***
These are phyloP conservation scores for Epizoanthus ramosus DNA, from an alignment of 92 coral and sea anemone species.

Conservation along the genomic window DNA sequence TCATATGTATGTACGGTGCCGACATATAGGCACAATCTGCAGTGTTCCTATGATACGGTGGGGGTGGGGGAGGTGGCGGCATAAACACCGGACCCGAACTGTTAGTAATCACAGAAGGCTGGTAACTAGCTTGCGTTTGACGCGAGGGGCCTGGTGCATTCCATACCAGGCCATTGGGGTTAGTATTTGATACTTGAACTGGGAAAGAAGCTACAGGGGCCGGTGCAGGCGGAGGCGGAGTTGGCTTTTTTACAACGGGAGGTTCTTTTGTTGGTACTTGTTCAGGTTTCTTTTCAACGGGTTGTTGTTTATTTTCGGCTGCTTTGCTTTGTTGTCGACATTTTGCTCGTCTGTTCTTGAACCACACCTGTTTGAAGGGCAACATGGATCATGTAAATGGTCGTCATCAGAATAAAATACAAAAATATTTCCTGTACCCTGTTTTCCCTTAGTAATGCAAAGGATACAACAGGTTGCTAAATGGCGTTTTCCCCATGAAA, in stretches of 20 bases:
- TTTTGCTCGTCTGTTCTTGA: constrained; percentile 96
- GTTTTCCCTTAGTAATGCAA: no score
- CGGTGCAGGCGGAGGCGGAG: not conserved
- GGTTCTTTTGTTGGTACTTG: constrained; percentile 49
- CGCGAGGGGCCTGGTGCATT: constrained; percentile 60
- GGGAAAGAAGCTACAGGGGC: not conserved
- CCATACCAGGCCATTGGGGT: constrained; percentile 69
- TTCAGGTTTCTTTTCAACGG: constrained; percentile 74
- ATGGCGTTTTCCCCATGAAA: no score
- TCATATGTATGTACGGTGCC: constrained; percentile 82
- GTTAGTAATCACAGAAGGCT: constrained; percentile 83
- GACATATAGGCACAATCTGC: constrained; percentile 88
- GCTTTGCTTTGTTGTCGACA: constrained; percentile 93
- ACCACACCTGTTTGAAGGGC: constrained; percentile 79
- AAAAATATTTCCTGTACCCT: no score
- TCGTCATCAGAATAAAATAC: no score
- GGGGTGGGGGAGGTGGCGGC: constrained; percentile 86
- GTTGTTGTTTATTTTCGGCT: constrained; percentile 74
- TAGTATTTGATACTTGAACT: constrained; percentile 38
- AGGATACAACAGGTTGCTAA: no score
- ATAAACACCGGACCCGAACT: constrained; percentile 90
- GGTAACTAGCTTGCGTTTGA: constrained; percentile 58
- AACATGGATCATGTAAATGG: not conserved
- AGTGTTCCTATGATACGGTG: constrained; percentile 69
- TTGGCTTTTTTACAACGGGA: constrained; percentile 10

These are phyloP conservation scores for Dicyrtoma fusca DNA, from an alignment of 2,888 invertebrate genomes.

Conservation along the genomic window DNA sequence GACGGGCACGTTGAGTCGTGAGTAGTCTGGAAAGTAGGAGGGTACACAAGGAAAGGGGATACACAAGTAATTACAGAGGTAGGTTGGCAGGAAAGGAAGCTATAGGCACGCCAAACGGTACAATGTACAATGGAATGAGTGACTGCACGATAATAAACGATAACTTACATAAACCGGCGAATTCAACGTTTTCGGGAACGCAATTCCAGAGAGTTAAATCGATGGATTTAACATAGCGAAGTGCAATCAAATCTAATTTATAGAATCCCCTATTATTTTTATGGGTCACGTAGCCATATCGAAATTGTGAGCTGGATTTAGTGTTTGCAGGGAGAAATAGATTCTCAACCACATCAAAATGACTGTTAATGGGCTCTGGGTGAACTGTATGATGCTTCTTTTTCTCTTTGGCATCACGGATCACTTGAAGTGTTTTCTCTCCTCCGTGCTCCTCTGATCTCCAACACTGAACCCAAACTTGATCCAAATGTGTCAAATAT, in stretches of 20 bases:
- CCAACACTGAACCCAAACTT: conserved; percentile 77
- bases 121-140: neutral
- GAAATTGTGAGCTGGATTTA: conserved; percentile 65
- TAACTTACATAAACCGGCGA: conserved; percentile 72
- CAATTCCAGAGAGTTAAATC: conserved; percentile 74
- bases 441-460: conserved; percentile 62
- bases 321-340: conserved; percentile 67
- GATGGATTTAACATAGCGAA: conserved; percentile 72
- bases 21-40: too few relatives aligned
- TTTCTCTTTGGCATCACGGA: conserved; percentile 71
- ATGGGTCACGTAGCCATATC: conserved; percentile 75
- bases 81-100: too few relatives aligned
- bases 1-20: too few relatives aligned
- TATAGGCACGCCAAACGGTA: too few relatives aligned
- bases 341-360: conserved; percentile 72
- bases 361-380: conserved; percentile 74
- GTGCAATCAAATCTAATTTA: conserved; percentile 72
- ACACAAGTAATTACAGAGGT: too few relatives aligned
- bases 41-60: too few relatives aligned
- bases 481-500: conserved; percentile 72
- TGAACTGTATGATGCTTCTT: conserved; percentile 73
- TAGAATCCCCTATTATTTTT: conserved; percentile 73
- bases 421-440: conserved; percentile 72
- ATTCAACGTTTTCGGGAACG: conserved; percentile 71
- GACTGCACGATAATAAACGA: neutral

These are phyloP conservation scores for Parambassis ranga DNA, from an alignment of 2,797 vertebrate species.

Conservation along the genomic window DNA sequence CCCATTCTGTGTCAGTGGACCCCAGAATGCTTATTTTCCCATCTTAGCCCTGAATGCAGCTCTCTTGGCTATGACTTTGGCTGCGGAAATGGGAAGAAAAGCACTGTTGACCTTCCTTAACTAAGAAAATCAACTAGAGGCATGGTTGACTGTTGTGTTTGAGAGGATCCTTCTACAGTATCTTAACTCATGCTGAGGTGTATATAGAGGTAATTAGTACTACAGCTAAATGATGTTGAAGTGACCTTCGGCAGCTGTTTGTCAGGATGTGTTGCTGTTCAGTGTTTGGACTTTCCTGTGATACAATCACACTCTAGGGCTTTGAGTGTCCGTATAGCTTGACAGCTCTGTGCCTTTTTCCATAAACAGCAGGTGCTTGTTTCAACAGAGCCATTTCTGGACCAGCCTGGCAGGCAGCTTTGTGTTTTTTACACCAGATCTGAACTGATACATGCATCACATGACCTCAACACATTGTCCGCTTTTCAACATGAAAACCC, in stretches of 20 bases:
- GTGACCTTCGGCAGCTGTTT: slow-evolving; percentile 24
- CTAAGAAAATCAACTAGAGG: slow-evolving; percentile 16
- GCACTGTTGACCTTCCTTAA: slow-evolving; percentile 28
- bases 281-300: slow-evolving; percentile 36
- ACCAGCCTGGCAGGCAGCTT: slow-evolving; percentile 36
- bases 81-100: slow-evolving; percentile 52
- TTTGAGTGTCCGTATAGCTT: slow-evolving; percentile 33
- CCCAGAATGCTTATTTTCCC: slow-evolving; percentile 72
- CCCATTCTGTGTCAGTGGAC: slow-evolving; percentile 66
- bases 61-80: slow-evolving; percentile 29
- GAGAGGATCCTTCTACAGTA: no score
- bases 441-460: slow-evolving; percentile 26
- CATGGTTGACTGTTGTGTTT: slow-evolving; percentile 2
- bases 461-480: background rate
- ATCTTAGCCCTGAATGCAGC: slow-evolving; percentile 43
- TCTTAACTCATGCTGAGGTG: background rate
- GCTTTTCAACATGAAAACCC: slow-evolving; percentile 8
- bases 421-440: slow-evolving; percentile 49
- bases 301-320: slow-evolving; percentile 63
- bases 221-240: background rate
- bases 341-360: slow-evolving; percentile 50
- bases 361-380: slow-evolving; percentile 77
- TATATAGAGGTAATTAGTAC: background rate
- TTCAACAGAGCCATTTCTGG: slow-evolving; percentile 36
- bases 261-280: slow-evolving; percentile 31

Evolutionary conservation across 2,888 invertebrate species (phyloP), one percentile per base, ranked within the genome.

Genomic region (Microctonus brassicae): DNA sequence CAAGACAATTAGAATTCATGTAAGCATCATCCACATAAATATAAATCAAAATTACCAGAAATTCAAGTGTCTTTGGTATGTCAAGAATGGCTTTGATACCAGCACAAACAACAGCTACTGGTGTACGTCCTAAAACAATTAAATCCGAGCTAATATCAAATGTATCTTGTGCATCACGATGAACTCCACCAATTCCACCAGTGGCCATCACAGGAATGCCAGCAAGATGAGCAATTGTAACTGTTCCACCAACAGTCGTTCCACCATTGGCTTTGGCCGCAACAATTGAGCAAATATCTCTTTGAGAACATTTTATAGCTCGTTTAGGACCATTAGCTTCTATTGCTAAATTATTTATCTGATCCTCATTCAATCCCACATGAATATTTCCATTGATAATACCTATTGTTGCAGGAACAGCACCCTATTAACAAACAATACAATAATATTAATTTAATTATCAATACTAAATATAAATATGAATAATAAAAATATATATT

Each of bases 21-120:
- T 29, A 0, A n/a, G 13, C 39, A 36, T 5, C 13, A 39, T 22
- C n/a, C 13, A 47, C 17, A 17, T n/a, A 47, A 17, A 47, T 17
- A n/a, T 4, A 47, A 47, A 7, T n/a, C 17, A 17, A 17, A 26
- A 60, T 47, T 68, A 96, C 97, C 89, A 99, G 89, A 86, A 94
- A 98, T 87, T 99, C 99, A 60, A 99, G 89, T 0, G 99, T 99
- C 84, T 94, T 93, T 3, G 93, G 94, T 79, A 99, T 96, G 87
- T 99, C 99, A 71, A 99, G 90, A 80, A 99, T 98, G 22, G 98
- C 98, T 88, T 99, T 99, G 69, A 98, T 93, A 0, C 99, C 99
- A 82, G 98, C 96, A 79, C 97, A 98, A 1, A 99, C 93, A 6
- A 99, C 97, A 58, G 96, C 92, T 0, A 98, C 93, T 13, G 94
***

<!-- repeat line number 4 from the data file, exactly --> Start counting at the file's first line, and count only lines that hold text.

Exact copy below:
- GTTTTCCCTTAGTAATGCAA: no score